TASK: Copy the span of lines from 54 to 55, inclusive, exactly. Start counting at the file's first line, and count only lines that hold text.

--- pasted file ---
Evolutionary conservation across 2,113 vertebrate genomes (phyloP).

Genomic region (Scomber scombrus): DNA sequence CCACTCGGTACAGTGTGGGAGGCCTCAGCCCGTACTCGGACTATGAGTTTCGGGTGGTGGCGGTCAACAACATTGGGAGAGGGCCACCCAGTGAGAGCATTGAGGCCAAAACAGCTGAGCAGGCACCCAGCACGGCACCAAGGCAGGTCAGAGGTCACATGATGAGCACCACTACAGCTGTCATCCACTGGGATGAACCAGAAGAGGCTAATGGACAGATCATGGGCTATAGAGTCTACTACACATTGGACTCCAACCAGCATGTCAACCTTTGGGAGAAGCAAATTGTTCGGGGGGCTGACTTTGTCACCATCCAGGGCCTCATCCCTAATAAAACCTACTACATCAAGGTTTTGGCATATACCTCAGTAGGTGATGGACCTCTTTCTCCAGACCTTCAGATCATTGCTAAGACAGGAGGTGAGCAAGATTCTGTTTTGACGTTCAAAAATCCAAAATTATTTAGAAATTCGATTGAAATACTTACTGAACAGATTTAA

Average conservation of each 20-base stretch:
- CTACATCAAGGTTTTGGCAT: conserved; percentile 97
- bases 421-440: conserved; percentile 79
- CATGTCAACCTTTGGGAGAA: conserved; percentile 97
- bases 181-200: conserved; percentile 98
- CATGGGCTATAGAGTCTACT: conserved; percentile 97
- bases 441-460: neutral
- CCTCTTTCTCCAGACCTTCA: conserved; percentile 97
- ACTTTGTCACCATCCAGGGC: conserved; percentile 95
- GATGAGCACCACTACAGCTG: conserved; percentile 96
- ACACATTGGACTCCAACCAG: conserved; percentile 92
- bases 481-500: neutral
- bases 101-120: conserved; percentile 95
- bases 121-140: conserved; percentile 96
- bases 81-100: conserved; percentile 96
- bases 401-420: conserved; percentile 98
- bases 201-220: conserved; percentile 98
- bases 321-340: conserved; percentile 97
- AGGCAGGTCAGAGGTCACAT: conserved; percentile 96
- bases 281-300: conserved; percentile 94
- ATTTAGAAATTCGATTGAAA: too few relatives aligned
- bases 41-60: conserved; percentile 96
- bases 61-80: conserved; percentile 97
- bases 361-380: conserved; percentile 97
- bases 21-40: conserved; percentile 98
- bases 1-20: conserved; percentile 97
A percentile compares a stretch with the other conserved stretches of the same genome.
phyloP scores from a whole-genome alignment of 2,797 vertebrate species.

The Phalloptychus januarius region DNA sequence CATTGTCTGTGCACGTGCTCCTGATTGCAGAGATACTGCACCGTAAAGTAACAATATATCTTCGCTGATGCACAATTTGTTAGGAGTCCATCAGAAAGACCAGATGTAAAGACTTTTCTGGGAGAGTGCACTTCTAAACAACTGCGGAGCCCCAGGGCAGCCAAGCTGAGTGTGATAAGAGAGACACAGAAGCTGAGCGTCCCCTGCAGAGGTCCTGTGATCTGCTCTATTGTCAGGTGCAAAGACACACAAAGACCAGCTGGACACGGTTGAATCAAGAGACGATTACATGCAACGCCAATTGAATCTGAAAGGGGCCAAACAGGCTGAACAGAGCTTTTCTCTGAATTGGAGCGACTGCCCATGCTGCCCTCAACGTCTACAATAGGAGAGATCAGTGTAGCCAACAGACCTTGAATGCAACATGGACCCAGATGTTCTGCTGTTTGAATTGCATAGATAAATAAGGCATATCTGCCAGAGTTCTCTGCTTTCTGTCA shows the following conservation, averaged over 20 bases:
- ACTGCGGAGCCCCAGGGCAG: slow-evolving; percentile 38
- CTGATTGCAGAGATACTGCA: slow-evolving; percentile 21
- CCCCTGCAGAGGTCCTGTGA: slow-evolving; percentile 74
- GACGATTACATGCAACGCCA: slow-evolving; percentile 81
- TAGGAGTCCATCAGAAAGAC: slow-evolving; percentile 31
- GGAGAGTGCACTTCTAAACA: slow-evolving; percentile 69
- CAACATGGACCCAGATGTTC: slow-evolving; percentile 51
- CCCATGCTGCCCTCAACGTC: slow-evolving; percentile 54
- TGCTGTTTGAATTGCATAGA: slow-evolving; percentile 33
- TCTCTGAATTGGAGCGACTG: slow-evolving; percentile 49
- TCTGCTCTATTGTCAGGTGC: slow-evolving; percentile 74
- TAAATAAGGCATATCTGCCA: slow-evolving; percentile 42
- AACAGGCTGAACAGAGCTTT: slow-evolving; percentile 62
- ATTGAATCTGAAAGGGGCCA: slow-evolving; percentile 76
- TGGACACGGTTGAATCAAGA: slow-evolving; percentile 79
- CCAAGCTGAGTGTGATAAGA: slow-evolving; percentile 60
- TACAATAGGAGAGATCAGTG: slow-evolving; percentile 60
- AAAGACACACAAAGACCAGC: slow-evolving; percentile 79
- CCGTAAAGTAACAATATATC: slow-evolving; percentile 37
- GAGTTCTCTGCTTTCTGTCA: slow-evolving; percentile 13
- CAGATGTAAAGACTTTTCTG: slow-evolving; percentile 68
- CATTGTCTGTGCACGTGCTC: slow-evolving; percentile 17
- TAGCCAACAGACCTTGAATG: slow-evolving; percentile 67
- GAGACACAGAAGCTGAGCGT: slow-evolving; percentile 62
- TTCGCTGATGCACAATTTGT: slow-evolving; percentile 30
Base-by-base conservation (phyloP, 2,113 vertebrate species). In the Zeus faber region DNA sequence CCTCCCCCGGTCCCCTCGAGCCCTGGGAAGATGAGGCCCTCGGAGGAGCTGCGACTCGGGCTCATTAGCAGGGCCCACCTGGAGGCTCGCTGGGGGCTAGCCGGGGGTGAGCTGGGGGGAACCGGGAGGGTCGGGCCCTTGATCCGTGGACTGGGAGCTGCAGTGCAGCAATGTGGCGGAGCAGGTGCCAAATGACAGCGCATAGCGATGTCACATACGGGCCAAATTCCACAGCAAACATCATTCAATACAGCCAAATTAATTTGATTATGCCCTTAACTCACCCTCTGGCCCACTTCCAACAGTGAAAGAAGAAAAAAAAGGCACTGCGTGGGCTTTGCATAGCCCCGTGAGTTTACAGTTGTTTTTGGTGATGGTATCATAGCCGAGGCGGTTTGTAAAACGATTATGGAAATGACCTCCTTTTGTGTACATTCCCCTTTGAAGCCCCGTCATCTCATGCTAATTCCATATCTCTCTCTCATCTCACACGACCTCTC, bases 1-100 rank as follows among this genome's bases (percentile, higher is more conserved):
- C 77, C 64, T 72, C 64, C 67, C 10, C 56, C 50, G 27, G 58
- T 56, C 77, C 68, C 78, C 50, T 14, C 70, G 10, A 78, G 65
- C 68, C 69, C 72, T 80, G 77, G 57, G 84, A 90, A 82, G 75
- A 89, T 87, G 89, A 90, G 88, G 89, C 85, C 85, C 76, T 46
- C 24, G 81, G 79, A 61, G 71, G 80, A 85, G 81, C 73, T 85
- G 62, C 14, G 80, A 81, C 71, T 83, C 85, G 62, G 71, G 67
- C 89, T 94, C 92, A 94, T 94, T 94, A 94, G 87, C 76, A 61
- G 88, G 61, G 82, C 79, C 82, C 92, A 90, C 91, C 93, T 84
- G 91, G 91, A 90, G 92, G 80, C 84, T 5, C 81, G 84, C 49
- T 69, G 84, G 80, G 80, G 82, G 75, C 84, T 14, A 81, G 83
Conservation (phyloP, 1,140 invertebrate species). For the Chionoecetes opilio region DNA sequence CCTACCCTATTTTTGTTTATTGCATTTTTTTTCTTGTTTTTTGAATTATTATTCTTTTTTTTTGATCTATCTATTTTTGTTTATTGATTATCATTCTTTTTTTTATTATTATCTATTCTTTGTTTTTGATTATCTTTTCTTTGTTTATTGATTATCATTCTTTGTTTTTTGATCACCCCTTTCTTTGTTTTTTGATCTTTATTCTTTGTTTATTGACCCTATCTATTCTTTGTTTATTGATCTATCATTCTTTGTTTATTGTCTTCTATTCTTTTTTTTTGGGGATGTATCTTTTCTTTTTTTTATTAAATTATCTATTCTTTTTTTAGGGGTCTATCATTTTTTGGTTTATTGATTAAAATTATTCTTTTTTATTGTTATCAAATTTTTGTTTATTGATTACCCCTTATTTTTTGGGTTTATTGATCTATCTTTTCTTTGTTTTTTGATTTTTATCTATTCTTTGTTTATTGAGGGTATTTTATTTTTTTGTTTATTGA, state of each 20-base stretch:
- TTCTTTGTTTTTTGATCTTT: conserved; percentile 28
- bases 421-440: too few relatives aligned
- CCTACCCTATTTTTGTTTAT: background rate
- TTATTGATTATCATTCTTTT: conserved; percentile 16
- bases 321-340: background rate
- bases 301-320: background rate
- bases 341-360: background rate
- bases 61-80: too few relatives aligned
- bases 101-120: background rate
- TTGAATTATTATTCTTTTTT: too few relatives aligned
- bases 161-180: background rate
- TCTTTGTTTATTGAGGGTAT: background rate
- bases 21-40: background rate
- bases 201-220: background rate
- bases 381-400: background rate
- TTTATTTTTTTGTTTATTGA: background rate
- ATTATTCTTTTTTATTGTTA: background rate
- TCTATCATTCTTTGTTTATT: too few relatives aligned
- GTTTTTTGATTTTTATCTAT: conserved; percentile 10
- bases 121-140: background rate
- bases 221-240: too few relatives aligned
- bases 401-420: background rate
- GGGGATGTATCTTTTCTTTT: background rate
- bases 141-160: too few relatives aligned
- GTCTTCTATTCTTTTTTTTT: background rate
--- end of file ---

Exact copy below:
- TAGCCAACAGACCTTGAATG: slow-evolving; percentile 67
- GAGACACAGAAGCTGAGCGT: slow-evolving; percentile 62